“I think the problem is not RPC but it might be the attitude of certain journalists.”

Nauru has been famously hostile to journalists. In 2018, police detained TVNZ reporter Barbara Dreaver, who was interviewing asylum seekers in the community when the Pacific Islands Forum was being held.

Anjum requested to RPC1 if he could be visited by RNZ Pacific; but he was told it was a matter for Nauru’s government which he does not know how to reach, so the interview was done on the phone instead.

RNZ Pacific was given a ride up to the detention centres at RPC1 with a local man who did not want to be named out of fear of negative repercussions.

Despite being worried about being spotted with a journalist, the man backed the detention centres, saying it was a positive boost for the economy – a flashback to the “glory days” when Nauru was loaded with cash from phosphate mines.

“Lots of employment, lots of cash.”

He said asylum seekers were creating “fake news” and they were making a “big fuss out of nothing” with their complaints.

“The asylum seekers are the ones taking things for granted, demanding more, while they already have more. They demand to go to Australia right away without processing.

“The locals are saying they’re living better than the locals.

A now closed Indian restaurant opened by an asylum seeker from Pakistan.

“The truth is they’ve got everything here; they’ve got free transport, they’ve got free food, free Medicare and all those kinds of things – it’s all lies if they’re saying they don’t have this.”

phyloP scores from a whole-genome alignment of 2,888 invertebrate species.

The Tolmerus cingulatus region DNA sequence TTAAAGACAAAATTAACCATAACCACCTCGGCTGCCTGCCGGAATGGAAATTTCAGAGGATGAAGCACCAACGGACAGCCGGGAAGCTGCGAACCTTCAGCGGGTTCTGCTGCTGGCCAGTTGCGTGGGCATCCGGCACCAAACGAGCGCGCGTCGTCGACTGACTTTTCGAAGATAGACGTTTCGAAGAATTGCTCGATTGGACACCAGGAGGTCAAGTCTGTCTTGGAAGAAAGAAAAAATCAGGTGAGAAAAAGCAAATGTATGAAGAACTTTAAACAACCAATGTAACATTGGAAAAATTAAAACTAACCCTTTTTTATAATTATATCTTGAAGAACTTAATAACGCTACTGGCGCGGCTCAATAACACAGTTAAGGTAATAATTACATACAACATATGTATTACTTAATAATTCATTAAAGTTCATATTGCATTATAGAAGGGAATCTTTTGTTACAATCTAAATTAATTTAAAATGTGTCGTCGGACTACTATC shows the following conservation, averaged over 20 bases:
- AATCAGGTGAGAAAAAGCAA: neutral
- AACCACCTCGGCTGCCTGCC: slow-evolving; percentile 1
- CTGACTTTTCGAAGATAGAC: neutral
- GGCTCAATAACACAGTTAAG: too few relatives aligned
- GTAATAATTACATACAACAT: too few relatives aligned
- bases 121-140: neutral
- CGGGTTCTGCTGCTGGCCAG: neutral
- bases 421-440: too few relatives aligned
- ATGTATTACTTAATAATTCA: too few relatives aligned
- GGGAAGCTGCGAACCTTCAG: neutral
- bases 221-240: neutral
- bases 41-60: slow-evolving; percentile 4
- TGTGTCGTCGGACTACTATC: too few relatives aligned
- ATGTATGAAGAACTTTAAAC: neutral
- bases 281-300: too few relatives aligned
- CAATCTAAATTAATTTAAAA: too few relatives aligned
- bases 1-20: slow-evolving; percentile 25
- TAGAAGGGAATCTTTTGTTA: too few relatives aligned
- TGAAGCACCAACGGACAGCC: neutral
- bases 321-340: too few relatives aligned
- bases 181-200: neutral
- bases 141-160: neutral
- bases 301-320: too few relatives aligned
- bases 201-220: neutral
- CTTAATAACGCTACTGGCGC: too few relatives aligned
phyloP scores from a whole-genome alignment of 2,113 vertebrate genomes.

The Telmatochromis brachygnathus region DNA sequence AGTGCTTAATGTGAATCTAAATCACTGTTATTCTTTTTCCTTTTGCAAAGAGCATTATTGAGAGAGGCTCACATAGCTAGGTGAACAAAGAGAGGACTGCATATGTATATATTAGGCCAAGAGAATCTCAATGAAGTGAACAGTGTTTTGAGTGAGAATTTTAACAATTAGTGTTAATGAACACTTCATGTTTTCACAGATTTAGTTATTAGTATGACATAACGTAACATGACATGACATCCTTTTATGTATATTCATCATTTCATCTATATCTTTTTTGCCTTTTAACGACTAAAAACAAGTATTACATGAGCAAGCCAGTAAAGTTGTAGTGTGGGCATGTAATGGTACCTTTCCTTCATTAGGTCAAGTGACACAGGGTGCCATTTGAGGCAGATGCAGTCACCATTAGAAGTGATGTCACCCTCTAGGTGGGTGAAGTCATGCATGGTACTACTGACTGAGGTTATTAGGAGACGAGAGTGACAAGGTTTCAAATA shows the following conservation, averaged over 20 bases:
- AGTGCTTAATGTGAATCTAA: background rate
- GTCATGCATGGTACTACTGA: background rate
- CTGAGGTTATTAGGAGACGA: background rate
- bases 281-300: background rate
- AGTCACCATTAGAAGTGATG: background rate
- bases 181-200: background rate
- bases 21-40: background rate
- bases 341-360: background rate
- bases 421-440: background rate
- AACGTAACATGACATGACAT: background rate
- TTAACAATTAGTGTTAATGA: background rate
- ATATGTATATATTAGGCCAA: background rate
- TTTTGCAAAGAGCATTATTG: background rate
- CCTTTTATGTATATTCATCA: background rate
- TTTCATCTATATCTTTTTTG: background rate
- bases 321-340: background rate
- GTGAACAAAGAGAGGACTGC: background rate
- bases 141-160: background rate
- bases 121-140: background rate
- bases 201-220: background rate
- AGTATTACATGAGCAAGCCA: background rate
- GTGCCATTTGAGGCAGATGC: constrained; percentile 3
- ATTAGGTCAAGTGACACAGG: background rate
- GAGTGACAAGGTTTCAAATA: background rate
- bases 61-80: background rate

He said most asylum seekers integrate well with the community, with an Indian Restaurant at one stage even opening by someone from Pakistan.

Too small allowance

Umair Bacha from Pakistan has been in Nauru for six months. The first three were spent in RPC1 with another three in the community.

He along with a group of others are staying in what is locally known as Ijuw camp.

Bacha said his experience inside RPC1 was not too bad, and living in the community had been good, but the allocated allowance from Australia is not enough.

Bacha and other asylum seekers in the community said he had been given no update on the timeline for the processing.

Mohammad Saju Ahmed, another asylum seeker living in the community, said he’s only been told it will be a long process.

“Someone says eight years; someone says 10 years,” Ahmed said.

Bacha and Ahmed said they are given an AUS$460 allowance each month to live on and are not allowed to work.

“Here very expensive, price very expensive,” Ahmed said.

Asylum seekers who are staying in the community, Umair Bacha (left) from Pakistan and Mohammad Saju Ahmed from Bangladesh

Not eligible for New Zealand

Since 2013, Australia agreed that nobody who arrives by boat seeking protection will be resettled in Australia.

In June 2022, New Zealand agreed to resettle 450 refugees until 2025 from Nauru, under the Australia Refugee Resettlement Arrangement.

A New Zealand government spokesperson said 172 refugees had been resettled in the arrangement and all the refugees that are being considered under the arrangement are now located in Australia.

“Those currently in Nauru are not eligible for the resettlement arrangement between Australia and New Zealand,” the spokesperson said.

“People smuggling is a very serious issue. It challenges the integrity of international borders and migration systems, while generating huge profits for the criminals involved.”